Ernie is the guy with the experience, and you have his reply above.
I've messed around with a bit of TIG'ing of stainless welding.
I found "feed argon directly into a channel" arrangements leaky even at high argon backpurge flows.
I've used arrangements where there is a back-fitting with a channel, but the purpose of this is to contain a drilled copper "purge tube"
That silver underbead for the 150mm/6inch purge length was attained at an argon flow only a tenth of the torch argon shield flow rate. The pix show arrangement for an outside-corner-joint weld. For a butt/seam weld, I make a flat top-surface fitting apart from having a channel into which the tube is wired-down, which is sufficiently deep that the underbead does not reach down to the copper.
The copper "purge tube" is obtained by centre-popping along a piece of copper tube at 8mm to 10mm (5/16th to 3/8th-inch) intervals then drilling through with a 1mm (40thou of inch) drill in "dremel" tool or a bench/pedestal drill. Close the "outboard" end - crimping it flat in a vice being just fine.
I think theere are good physical reasons why this arrangement using a "purge tube" works very well. The holes are slightly restrictive so there is a very small but never-the-less there pressure along the tube, making the argon flow equal from distant as near holes with respect to the argon supply. That pressure is very low and the argon flow out of the holes is slow and lazy, meaning it will not suck-in air, if there is any around. That slow argon flow out of the holes is never-the-less directional and plays on the underbead, maximising the outcome of a silver underbead.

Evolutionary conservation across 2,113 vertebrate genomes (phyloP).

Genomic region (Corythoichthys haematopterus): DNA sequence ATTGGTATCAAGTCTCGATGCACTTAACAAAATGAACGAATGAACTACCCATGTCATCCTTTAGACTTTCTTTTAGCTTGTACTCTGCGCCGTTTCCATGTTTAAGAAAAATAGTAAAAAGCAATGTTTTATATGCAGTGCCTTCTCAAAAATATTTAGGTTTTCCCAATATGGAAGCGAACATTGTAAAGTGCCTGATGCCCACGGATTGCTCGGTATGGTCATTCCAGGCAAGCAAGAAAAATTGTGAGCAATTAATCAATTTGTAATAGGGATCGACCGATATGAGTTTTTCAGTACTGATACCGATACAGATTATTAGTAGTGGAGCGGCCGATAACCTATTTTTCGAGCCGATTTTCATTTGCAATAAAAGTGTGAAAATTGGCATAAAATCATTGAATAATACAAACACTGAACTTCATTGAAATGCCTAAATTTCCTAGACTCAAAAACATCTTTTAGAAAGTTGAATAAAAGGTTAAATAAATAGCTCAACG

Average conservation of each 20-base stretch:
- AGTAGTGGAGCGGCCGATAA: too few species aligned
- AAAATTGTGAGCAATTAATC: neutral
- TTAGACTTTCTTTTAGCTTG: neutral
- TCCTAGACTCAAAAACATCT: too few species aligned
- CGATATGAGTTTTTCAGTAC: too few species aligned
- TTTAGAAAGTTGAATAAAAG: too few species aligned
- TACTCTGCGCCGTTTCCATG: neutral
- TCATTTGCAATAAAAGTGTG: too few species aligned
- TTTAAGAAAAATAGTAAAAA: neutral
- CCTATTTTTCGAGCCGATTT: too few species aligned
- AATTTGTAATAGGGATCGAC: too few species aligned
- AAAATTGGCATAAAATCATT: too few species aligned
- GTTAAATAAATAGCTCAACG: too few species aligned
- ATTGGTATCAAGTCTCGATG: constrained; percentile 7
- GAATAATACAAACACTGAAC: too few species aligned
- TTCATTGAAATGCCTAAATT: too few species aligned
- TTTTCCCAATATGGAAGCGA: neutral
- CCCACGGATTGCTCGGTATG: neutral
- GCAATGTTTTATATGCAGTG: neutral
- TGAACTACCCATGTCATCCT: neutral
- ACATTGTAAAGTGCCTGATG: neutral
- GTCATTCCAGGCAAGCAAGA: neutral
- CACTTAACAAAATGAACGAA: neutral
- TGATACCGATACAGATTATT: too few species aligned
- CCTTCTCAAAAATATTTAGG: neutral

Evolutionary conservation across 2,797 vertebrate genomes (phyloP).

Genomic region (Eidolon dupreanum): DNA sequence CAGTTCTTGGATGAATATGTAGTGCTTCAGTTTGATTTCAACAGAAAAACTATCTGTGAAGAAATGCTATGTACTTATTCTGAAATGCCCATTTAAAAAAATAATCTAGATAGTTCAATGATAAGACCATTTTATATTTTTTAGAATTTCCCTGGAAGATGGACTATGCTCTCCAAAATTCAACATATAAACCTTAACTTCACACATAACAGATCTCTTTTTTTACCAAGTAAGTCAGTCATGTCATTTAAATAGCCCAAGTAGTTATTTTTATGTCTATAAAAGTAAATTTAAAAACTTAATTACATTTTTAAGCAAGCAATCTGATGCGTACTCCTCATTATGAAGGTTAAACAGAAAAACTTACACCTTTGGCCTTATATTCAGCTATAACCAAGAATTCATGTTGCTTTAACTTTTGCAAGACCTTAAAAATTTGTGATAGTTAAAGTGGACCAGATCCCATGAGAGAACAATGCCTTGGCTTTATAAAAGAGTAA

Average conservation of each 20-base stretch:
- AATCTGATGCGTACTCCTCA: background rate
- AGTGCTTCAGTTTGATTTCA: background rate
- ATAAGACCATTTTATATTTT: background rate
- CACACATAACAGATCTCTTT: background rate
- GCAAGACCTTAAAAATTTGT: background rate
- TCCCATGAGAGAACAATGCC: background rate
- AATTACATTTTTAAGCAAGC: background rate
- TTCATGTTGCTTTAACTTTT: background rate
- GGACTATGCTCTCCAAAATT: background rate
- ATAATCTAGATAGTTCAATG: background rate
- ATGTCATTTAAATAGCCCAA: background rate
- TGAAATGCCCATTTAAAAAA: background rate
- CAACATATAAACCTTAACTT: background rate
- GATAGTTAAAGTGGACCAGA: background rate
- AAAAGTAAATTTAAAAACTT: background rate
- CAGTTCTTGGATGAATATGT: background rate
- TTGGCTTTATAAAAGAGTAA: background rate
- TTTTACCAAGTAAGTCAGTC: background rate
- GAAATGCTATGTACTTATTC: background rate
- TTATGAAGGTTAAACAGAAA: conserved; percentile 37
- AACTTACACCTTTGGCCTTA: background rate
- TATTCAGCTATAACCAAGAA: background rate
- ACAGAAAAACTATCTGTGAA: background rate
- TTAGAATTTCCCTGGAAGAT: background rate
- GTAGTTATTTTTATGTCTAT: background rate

To test the fitting (no sheet metal in place yet), you can use a small gas-fuelled lighter - a "cigarette lighter". You can't hear, see or feel the argon, but the gas-flame won't burn in it - it will go out immediately the end of the lighter gets over the purge tube, if it is purging. Go along the arrangement, re-striking the lighter and spot-checking at various places along the purge tube. That's how you can end up at very low backpurge argon flows and know that the arrangement is doing its job. As I mentioned in "physical reasons", I think a low flow speed, hence flow rate, is actually desirable.
Cover-up the ends of the channel as they emerge at the edges of the job. This is so that argon can leak put but air cannot find its way in against this flow. Wire wool has been suggested, though I never did more than stack-up little bits of offcuts.
Maybe in advocating the "purge tube" arrangement I am missing some reality of the job when you move beyond bench-welding small pieces of stainless?
A month or so ago there was discussion of arrangements for argon supply
- such as having two flowmeters, one for the torch and one for the backpurge. Also the suggestion of having a big obvious on/off valve for the backpurge argon near the job, so you can stop/start easily without wasting gas, and so you can see at a glance whether the argon is on or off.